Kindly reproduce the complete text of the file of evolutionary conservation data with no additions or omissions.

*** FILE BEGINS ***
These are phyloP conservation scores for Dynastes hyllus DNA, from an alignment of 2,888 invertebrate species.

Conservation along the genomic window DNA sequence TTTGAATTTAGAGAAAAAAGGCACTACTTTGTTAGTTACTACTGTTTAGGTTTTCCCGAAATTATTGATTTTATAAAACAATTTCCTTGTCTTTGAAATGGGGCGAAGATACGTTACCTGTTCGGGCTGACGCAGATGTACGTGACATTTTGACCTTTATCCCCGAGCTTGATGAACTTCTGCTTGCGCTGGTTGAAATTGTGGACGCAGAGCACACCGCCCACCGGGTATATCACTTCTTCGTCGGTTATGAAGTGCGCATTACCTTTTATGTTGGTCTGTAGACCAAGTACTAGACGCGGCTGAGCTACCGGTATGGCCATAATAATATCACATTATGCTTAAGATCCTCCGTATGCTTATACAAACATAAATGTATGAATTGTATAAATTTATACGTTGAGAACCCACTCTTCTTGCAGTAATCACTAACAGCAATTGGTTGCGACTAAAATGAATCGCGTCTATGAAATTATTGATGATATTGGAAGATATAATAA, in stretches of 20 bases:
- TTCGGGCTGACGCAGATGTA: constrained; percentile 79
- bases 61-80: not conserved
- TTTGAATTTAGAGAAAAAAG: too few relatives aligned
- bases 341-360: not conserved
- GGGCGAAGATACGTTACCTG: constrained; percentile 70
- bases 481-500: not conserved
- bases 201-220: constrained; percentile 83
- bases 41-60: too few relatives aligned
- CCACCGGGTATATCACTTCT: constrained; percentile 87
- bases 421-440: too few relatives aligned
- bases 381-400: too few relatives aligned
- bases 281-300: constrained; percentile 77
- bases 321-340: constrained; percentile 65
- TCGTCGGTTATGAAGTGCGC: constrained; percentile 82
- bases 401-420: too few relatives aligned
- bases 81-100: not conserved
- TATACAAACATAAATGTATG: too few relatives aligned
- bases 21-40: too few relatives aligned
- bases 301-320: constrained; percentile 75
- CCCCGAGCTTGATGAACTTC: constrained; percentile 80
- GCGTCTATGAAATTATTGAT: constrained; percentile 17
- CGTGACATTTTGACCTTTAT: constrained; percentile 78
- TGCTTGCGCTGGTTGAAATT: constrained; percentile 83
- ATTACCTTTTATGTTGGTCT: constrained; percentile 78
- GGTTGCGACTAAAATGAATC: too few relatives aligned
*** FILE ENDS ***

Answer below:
These are phyloP conservation scores for Dynastes hyllus DNA, from an alignment of 2,888 invertebrate species.

Conservation along the genomic window DNA sequence TTTGAATTTAGAGAAAAAAGGCACTACTTTGTTAGTTACTACTGTTTAGGTTTTCCCGAAATTATTGATTTTATAAAACAATTTCCTTGTCTTTGAAATGGGGCGAAGATACGTTACCTGTTCGGGCTGACGCAGATGTACGTGACATTTTGACCTTTATCCCCGAGCTTGATGAACTTCTGCTTGCGCTGGTTGAAATTGTGGACGCAGAGCACACCGCCCACCGGGTATATCACTTCTTCGTCGGTTATGAAGTGCGCATTACCTTTTATGTTGGTCTGTAGACCAAGTACTAGACGCGGCTGAGCTACCGGTATGGCCATAATAATATCACATTATGCTTAAGATCCTCCGTATGCTTATACAAACATAAATGTATGAATTGTATAAATTTATACGTTGAGAACCCACTCTTCTTGCAGTAATCACTAACAGCAATTGGTTGCGACTAAAATGAATCGCGTCTATGAAATTATTGATGATATTGGAAGATATAATAA, in stretches of 20 bases:
- TTCGGGCTGACGCAGATGTA: constrained; percentile 79
- bases 61-80: not conserved
- TTTGAATTTAGAGAAAAAAG: too few relatives aligned
- bases 341-360: not conserved
- GGGCGAAGATACGTTACCTG: constrained; percentile 70
- bases 481-500: not conserved
- bases 201-220: constrained; percentile 83
- bases 41-60: too few relatives aligned
- CCACCGGGTATATCACTTCT: constrained; percentile 87
- bases 421-440: too few relatives aligned
- bases 381-400: too few relatives aligned
- bases 281-300: constrained; percentile 77
- bases 321-340: constrained; percentile 65
- TCGTCGGTTATGAAGTGCGC: constrained; percentile 82
- bases 401-420: too few relatives aligned
- bases 81-100: not conserved
- TATACAAACATAAATGTATG: too few relatives aligned
- bases 21-40: too few relatives aligned
- bases 301-320: constrained; percentile 75
- CCCCGAGCTTGATGAACTTC: constrained; percentile 80
- GCGTCTATGAAATTATTGAT: constrained; percentile 17
- CGTGACATTTTGACCTTTAT: constrained; percentile 78
- TGCTTGCGCTGGTTGAAATT: constrained; percentile 83
- ATTACCTTTTATGTTGGTCT: constrained; percentile 78
- GGTTGCGACTAAAATGAATC: too few relatives aligned